Nitric Oxide

Nitric oxide (NO) is produced by the enzyme nitric oxide synthase (NOS), which converts L-arginine to citrulline and NO [113]. Three known isoforms of NOS exist: endothelial NOS (eNOS), neuronal NOS (nNOS) and inducible NOS (iNOS). The terms "eNOS" and "nNOS" reflect the original tissues from which these isoforms were cloned; however, both isoforms are widely distributed beyond the endothelium and central nervous system, respectively. Generally speaking, both eNOS and nNOS are constitutively active, dependent on intracellular calcium for activity, and produce relatively small amounts of NO. iNOS derives its name from the observation that it requires de novo gene expression for maximal activity. In addition, iNOS is calcium independent and is responsible for high level production of NO following proinflammatory and other forms of stimuli. Although historically these isoforms have been classified as being "constitutive" and "inducible," it is now recognized that the eNOS and nNOS genes can undergo regulation (i.e., induction) under certain conditions, and that iNOS can also be constitutively active [113,114]. Finally, the human genes for the NOS isoforms are now categorized based on the order in which they were cloned; thus human nNOS, iNOS, and eNOS are termed NOS1, NOS2, and NOS3, respectively [115],

One of the primary mechanisms by which NO affects cellular function is through the activation of soluble guanylate cyclase leading to increased intracellular levels of cGMP. Since NO is a free radical gas, other important NO mechanisms that affect cellular function include reactions with metal complexes, nitrosation, nitration, and oxidation reactions [116]. The degree to which any one of these mechanisms is operative in a given biological process is, in turn, highly dependent on the amount of NO produced and the biological milieu.

An abundance of quality data indicate that NO can function as a cytoprotective molecule. Assigning biological significance to these data, however, is difficult given that the literature suggests that a very broad spectrum of biological processes are affected by NO and that equally abundant and quality data indicate that NO can be either directly cytotoxic or mediate cytotoxic/ pathologic processes. Thus, NO appears to have dual properties as both a cytoprotective and a cytotoxic molecule. Unscrambling this controversy is not feasible within the context of this chapter. Examples of NO-dependent cytoprotection will be provided below, but the reader is reminded that for virtually each example of cytoprotection, there is an example of NO functioning in an opposite manner (i.e., cytotoxicity).

Apoptosis, or programmed cell death, can be modulated by NO and is perhaps the most prominent and well studied example of NO-mediated cytoprotection [117,118]. Various examples exist demonstrating that NO can either inhibit apoptosis or promote apoptosis. The anti-apoptotic effects of NO have been demonstrated in various cultured cells such as human B lymphocytes [119], endothelial cells [120], splenocytes [121], and hepatocytes [122,123], and in whole animal models [124,125], In addition, NO has been demonstrated to prevent apoptosis secondary to diverse signals such as tumour necrosis factor, growth factor withdrawal, and Fas [117,118], The mechanisms by which NO inhibits apoptosis are also quite diverse. For example, NO can induce expression of the aforementioned cytoprotective proteins, haem oxygenase-1 and heat shock protein 70, and thereby prevent apoptosis [122,126], Since cGMP can also prevent apoptosis, NO-mediated activation of cGMP is another mechanism by which NO can prevent apoptosis, possibly by lowering intracellular calcium levels [121], NO has also been shown to inhibit caspase activity [123] and inhibit cytochrome C release [127], two key events in the pro-apoptotic pathway. Finally, NO has been demonstrated to maintain or preserve intracellular levels of Bcl-2, a key anti-apoptotic protein [ 121,127],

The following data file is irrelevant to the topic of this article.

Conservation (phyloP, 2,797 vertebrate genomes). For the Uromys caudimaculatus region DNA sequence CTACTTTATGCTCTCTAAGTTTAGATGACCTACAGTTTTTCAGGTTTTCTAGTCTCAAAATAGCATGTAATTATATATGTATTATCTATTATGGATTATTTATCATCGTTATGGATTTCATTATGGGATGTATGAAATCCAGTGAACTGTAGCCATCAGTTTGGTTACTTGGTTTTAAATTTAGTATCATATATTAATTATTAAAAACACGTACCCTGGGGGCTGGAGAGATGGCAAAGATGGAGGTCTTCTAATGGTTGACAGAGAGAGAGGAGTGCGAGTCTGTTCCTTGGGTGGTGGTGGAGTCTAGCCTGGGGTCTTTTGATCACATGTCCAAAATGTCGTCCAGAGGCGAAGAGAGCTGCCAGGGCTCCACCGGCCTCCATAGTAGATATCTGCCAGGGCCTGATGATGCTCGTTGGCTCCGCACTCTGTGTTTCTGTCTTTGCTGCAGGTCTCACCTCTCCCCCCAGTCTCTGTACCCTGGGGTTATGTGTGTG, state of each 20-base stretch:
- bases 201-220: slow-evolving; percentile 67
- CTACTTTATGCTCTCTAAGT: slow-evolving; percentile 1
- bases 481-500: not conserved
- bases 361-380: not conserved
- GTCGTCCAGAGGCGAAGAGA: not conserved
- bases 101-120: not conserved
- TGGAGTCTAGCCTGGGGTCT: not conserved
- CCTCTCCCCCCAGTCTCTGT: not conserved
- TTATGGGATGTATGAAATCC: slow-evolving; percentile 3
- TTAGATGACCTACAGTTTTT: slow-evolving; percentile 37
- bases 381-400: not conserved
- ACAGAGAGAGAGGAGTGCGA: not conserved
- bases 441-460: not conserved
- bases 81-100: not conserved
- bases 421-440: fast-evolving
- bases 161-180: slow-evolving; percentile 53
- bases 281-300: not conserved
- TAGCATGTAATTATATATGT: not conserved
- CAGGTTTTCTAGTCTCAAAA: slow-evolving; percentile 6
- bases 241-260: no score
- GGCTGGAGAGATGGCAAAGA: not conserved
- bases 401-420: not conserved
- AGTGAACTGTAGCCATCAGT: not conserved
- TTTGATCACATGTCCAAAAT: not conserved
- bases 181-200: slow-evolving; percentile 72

NO can also be protective to whole organs. Examples include the liver [128], kidney [129], brain [130], heart [131], and intestine [132]. The mechanisms by which NO protects these organs involve many of the known physiologic and biologic functions of NO, such as vascular dilation, prevention of platelet and neutrophil adherence, antioxidant effects by reactions with reactive oxygen species, anti-apoptotic effects, and induction of other cytoprotective mechanisms (e.g., heat shock protein 70 and haem oxygenase-1). Thus, NO can protect organs during various forms of injury or stress by maintaining blood flow, preventing thrombosis, limiting inflammation, decreasing oxidant stress, and/or preventing apoptosis [128-132]. Again, the degree to which any one of these mechanisms is operative, or predominant, is dependent on the type of injury/stress, the amount of NO produced, and the biological context in which the NO is produced.

The cytoprotective properties of NO are indisputable and many biologically plausible mechanisms account for the observed cytoprotective effects. The availability of commonly used NO-

donors (e.g., sodium nitroprusside and nitroglycerin) and novel NO-donors allows for the direct application of these principles in the clinical setting as a means of affording organ and tissue protection during a variety of disease states [125,131]. Enthusiasm for this approach must be tempered, however, by the known dual nature of NO as both a cytoprotective and cytotoxic molecule.

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